Mi Colombia

Go now, before the liquor license and the long lines to get in

Mi Colombia

1614 E. Seventh, 391-0884

Tuesday-Thursday, 11am-9pm; Friday-Saturday, 11am-10pm; Sunday, 11am-6pm


Situated in a charming old stone house one block east of the state cemetery, Mi Colombia was opened by Doña Emilia and two partners. Once they get their alcohol permit, there will be a nice selection of South American beer and wine.

We started our meal with a Picada Colombiana ($8.50), a large basket of a mix of chicharron, yucca fries, meat cubes, plantains, potatoes, and chorizo, which will be perfect when there is cold beer to go with it. Mi Colombia's version of chicharron is unique: fried diced squares of pork skin, some meaty, some not, but all are rich and tasty (and Atkins friendly!). The potatoes are first-simmered tiny little new potatoes, crisped up in the fryer. The yucca fries are crispy on the outside, and fluffy and moist inside. The chorizo is lean and enticing.

Their empanadas ($1.99, meat or chicken) are like the lightest gorditas you have ever tasted, with a masa-influenced pastry surrounding a rich and flavorful filling of meat and potato. These are superb and addictive. The arepas ($1.50, cheese; $3, meat; or $2.75, chicharron) are a little listless: The dough is relatively bland and a little dense – they could use some refinement to match the high quality of the empanadas, and would be much better with a dipping sauce.

The Ajiaco Sopa ($5.50) is a large bowl of hearty potato and garlic broth, with tender chicken with corn cob-ettes, accompanied by lime, a side plate of rice, and an avocado half. It's a meal in itself, and quite good.

We sampled the Chuleta Valluna ($9.50), which is a large pounded-out pork tenderloin section. It's fried Milanesa-style, topped with a confit of garlic and tomato, and accompanied by tostones (twice-sauteed plantains). The tender pork has a seductively rich flavor and a light, golden-brown crust. The Sobrebarriga a la Criolla ($9.50) is shredded flank steak mixed with a savory creole sauce. This meat melts in your mouth, and the maduros (fried sweet plantain) we chose as a side are perfect. Churrasco ($14) is what we thought might be a hanger steak, well-seasoned and marinated, and then grilled, served with a garlicky, tart chimichurri sauce. The red and black bean sides, like typical Caribbean beans, are sparsely spiced. Pop some of those chicharron morsels in them and you'd really have something. Entrees come with a selection from a complete list of sides.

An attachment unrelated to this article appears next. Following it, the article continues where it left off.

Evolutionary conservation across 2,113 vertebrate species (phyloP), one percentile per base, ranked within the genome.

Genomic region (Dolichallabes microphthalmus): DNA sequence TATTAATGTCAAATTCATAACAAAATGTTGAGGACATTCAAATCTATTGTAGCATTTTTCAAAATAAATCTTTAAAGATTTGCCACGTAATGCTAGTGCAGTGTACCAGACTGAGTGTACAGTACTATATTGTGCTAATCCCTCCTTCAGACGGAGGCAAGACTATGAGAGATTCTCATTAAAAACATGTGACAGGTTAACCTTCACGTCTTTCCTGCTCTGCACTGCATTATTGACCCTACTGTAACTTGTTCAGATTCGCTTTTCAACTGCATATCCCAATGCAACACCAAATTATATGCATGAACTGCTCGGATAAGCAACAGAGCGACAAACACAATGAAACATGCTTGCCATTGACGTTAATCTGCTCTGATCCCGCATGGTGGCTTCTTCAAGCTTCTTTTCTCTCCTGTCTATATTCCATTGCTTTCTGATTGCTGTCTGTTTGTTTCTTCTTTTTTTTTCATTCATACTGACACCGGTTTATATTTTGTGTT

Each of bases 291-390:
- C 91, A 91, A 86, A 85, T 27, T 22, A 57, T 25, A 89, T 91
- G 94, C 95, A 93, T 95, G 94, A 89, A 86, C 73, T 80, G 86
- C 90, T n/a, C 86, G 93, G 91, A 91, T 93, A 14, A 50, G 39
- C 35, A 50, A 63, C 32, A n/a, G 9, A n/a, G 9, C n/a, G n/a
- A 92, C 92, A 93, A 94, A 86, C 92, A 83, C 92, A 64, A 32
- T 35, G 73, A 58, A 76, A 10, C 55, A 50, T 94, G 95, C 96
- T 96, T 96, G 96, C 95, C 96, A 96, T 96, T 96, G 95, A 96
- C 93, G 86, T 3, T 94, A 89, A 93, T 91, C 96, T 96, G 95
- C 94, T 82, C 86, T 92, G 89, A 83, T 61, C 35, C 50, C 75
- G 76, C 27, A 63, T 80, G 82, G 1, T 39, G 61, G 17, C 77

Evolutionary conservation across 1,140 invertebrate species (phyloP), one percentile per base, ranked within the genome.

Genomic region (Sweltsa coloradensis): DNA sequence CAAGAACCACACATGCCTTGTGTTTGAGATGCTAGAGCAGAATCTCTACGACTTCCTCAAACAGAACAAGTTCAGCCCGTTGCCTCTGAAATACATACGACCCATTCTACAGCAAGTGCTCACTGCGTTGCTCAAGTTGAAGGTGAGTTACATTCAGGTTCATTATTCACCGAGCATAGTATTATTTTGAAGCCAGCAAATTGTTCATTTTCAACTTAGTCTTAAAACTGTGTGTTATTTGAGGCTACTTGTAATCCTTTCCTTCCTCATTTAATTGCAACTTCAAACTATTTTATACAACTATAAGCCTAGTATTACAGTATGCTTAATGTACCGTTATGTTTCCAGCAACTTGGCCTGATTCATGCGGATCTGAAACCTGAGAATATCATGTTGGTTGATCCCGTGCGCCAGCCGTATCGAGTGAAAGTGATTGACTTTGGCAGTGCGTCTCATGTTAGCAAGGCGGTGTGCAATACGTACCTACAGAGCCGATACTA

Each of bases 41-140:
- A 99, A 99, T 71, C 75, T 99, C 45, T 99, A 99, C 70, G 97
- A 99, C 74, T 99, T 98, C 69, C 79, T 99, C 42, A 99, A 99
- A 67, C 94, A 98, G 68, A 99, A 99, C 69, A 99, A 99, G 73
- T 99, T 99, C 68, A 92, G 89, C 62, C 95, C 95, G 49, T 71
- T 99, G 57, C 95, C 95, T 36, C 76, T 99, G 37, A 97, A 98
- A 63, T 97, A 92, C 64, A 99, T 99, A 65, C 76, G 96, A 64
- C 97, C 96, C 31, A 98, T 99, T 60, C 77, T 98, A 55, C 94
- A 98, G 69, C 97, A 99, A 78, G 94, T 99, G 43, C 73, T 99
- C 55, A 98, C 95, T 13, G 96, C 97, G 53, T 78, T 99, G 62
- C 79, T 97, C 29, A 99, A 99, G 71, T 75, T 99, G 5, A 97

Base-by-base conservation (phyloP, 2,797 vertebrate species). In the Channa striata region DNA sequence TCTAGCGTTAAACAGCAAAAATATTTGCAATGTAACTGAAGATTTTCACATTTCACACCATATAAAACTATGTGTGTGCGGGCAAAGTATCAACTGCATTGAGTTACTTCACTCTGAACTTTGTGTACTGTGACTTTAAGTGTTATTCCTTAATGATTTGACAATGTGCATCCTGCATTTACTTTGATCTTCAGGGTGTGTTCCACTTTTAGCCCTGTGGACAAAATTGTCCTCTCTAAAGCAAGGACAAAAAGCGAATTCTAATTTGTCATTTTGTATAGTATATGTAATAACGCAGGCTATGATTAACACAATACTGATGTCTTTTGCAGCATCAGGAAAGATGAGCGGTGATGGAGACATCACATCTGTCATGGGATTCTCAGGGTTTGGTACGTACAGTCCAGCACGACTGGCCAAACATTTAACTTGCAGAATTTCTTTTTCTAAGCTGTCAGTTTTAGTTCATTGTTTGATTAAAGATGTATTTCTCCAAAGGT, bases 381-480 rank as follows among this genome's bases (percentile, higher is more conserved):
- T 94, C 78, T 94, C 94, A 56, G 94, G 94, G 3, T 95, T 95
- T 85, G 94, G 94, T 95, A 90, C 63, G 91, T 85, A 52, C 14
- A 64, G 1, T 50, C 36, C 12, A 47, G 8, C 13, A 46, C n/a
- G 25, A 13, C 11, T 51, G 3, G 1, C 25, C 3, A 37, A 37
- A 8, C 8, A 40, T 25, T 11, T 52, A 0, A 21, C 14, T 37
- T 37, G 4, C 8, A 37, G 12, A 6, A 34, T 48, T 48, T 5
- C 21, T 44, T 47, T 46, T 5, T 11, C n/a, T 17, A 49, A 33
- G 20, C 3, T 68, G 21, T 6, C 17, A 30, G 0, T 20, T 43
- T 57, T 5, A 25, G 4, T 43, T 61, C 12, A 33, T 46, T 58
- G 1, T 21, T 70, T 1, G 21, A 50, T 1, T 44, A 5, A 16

For dessert, we were tempted by the Brevas con Arequipe ($3.50), a plate of allspice-flavored sweetened figs combined with a nice salty, aged, Latin white cheese. It is a simple yet refined combination, and delicious.

Lest you think the menu too meat-centric, we saw an appealing order of fried whole fish that looked exceptional on an adjoining table, and a stuffed chicken breast and arroz con pollo at another. The plates were clean and polished at our table, and at the adjoining tables as well. Lest you fret, Colombian cuisine is by nature not spicy.

Service is very friendly and efficient, and waitstaff are more than willing to explain the menu or make suggestions. Liquados, Latin smoothies made from tropical fruit juices and either water or milk, seemed to be very popular with much of the crowd. There is a less-expensive lunch-specials menu offered during the day, and many lunch diners opt for that route. Mi Colombia has a few minor wrinkles to iron out, but when they do, plan on a wait to get in the door. What we ate was delicious, rustic Colombian fare, authentically prepared.

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